- Book: The Wolves of Leninsky Prospekt
- Location: Moscow
- Author: Sarah Armstrong
Martha comes from an upper middle class British family. Her father is something important at GCHQ in Cheltenham. She is, when the story opens, an undergraduate at Cambridge – but that soon goes seriously wrong. She is sent down by her college for demonstrating outside Trinity for women to be admitted. Her parents are shocked and embarrassed – and are arranging for her to live at home, and be a prep school teacher, to prevent her getting into further trouble.
She talks to gay family friend, Kit, who is a junior diplomat and about to be sent to a posting in Moscow. They agree to a ‘marriage of convenience’ (enthusiastically supported by both unknowing families…) and for her to accompany him.
Life on a Moscow posting in the 1970s was not easy or smooth. The accommodation (certainly for a junior at the Embassy) was pretty basic – although no doubt better than that enjoyed by the local population. Conversations were monitored and you were followed in the streets by the secret service. Your maid, your driver, and your teacher were all in the employ of the Russian state. Not, probably, too threatening an existence if you followed the game rules for being diplomat’s wife – joining the Embassy choir and socialising with your peers. But this life was not for Martha. She has an independent spirit of adventure… She wants to get to know Moscow, and to meet non-Embassy people. She walks many miles though woods, parks, visits the university and generally roams the streets. She encounters a somewhat strange lady, Eva, a Brit but definitely out of favour with the Embassy. They suspect she is a spy – and they suspect that Martha meeting her was not by chance. Eventually Martha is sent home to England – not officially ‘in disgrace’ (the Embassy is too refined for that…) but not exactly in the best of books. Kit stays on in Moscow – with his sexual secret exposed (as, we guess, it probably always has been…).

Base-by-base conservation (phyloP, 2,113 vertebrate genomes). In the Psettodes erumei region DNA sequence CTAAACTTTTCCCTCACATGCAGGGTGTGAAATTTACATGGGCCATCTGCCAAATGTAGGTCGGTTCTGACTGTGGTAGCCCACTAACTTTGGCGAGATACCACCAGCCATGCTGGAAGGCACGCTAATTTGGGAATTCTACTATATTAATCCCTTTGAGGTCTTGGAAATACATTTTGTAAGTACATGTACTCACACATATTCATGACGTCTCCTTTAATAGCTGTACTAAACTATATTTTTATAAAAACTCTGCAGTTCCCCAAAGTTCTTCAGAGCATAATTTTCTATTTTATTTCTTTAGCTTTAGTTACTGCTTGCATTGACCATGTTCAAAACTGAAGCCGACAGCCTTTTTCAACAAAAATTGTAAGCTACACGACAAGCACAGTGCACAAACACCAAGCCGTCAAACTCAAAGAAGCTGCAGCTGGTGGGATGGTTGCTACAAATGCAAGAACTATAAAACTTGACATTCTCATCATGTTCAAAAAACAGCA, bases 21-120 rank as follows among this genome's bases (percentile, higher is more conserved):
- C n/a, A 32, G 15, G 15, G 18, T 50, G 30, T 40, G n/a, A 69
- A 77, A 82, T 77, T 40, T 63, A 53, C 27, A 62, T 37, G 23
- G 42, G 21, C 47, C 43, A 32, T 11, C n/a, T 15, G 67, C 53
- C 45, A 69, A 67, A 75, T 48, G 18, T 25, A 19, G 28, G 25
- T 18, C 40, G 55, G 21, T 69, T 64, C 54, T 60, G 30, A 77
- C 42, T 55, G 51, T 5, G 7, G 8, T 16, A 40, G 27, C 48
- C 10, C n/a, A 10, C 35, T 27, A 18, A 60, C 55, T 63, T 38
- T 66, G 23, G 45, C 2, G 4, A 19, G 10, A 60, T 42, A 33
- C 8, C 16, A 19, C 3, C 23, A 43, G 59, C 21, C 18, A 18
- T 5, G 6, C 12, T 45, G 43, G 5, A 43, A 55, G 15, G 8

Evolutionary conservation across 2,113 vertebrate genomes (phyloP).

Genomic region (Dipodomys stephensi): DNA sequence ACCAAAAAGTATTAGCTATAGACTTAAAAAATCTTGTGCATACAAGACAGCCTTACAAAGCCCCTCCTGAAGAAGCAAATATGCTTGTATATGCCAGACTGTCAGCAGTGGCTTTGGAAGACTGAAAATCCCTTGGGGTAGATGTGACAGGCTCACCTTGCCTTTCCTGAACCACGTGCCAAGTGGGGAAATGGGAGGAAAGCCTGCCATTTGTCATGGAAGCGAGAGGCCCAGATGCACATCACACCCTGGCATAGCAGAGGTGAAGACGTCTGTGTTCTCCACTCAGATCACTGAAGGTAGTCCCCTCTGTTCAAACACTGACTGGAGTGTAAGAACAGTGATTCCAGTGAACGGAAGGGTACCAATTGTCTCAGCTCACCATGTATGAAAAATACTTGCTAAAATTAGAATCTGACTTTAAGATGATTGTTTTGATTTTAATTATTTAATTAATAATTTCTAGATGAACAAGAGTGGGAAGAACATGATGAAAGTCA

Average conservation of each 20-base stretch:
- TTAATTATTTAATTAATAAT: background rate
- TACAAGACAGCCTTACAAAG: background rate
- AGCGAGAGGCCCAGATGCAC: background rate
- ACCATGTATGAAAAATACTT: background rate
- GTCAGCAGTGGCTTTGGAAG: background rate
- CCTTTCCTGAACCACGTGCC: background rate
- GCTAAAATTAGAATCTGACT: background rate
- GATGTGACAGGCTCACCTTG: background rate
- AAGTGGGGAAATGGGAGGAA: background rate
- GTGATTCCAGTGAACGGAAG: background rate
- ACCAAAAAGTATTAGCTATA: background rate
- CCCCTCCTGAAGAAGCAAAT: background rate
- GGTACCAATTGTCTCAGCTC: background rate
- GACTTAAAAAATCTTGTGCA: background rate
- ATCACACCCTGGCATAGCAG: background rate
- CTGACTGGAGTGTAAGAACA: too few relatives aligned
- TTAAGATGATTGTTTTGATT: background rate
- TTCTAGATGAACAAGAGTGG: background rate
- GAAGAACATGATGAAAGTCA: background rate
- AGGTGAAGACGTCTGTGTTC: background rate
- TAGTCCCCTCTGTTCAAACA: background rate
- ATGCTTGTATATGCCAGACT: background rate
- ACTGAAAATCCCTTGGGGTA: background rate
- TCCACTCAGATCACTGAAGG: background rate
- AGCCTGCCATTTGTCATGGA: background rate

The Wolves of Leninsky Prospekt is quite delightful in the way it relates the 1970 lifestyles of an upper middle class English family and those involved in the service of their country in Moscow. The atmosphere feels very real – and quite definitely of a bygone era (although only 50 years ago…). Moscow comes through loud and clear as Martha walks the streets. The nervousness of being followed and being recorded, the parks and the streets all true to life (not that you could buy a map at the time), and the quite magnificent Metro stations – designed as cultural palaces for the masses.
The Wolves of Leninsky Prospekt is a nostalgic hark back to a very different age. I thoroughly enjoyed it.